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Surface Science

Capturing reactions on surfaces in real time with site-specificity is a challenge relevant to many important processes. Surfaces host important chemical reactions that occur in the presence of a catalyst that itself remains unchanged at the end of the reaction. Catalytic reactions often occur via by rapid transfers of electron charge. An in-depth understanding of this behavior would open the door to optimizing catalysis, electrochemical processes, and solar energy conversion. Such optimization could have enormous scientific, technical, and economic impact.

As yet, direct methods for monitoring the details of catalytic processes have not been developed. However, this topic is well suited for the application of ultrafast soft x-ray spectroscopy. A short laser pulse initiates electronic or other surface behaviors. Then x-rays generated from high harmonics are used to probe the resultant charge transfer or phase transition with femtosecond-to-attosecond time resolution.

The Kapteyn/Murnane group has used time-resolved soft x-ray photoelectron spectroscopy to capture the fastest electronic dynamics at surfaces. In 2006, using a laser-assisted version of the original photoelectric effect (LAPE) discovered by Einstein, the group was able to follow how fast an electron moved from one state to another on a solid surface. Since then, the group has shown that LAPE can be used to measure the coupling between electronic states of a chemical attached to a surface, called an adsorbate, and the surface on which the adsorbate resides. Such a measurement is fundamental to the understanding of many surface interactions.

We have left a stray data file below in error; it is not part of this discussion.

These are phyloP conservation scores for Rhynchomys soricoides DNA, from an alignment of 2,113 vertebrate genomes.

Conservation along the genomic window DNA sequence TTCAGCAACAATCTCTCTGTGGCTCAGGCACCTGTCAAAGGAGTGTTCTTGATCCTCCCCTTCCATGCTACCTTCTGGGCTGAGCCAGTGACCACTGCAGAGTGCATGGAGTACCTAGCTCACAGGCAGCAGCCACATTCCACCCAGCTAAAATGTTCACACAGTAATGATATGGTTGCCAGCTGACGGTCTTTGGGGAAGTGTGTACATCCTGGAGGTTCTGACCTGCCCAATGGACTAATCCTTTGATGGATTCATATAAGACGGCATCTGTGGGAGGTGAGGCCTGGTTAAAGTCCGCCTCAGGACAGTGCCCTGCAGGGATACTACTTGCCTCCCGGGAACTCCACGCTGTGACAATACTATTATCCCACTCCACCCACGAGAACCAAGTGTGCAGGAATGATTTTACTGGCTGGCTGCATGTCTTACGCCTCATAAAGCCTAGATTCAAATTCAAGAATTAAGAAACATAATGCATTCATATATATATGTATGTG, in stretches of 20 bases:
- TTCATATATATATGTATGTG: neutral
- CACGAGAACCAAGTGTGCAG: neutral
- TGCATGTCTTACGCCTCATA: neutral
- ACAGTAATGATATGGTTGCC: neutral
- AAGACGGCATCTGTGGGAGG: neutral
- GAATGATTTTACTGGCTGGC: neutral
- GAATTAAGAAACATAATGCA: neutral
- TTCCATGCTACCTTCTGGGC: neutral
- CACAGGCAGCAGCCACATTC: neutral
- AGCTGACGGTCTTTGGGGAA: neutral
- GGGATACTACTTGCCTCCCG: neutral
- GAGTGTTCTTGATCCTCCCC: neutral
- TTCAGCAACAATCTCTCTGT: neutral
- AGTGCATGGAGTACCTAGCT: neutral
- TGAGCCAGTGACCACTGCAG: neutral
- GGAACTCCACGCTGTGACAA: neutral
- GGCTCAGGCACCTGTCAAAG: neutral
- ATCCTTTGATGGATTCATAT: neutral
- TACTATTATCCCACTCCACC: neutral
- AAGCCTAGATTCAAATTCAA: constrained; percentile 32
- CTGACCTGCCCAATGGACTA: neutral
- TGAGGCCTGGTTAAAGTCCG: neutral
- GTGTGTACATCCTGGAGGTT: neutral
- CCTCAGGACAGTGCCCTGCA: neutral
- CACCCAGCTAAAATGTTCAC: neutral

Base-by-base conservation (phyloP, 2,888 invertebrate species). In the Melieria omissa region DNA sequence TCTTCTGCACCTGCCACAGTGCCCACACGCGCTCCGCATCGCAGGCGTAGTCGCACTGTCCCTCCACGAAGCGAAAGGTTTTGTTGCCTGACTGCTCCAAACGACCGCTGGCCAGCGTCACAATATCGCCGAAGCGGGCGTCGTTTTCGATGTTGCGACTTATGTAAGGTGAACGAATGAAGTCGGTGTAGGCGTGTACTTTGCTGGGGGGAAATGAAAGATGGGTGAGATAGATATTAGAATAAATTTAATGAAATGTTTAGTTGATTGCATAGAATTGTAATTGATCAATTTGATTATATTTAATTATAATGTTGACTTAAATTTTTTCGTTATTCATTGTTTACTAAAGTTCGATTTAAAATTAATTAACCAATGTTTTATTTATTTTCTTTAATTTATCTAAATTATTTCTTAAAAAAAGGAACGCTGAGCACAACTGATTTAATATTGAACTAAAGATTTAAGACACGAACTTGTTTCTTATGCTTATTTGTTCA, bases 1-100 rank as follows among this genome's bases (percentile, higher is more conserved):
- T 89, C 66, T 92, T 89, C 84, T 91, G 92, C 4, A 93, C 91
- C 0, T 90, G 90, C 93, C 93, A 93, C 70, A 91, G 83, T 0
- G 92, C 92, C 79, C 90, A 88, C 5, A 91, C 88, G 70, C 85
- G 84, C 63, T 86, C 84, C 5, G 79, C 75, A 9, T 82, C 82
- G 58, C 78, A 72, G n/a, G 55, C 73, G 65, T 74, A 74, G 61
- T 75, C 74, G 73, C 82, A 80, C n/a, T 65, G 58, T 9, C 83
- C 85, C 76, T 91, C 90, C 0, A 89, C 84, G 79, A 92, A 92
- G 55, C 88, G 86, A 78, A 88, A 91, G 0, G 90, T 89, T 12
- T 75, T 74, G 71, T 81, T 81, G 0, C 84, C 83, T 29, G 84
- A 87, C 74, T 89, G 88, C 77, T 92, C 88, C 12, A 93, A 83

The group has used LAPE to observe the decay of excited states of a xenon atom bound to a surface. In collaboration with Michael Bauer, the group combined high-harmonic generation (HHG) with photoemission studies to capture the collapse of long-range order due to hot electron screening in a charge-density wave material. The fast dynamics showed that electronic order can collapse before the periodic lattice distortion becomes perturbed in a system with hot electrons present.

Nanoscale High-Frequency Acoustic Measurements

Surface acoustic waves, or SAWs, are elastic oscillations confined on the surfaces of some materials. SAWs are interesting because of their sensitivity to the mechanical properties of the material in which they propagate. Their penetration depth corresponds to a fraction of the wavelength of excitation, making them an appealing tool studying the properties of thin films, including the mechanical response of nanostructures deposited on, or embedded within, the surface.

The study of tiny nanosized surfaces requires the generation and detection of surface-confined SAWs with short wavelengths, making coherent high-harmonic beams an ideal tool for their investigation. The Kapteyn/Murnane group demonstrated their use recently in investigations of the shortest wavelength SAWs measured to date. The experiment was sensitive to picometer surface displacements and films as thin as 2 nm.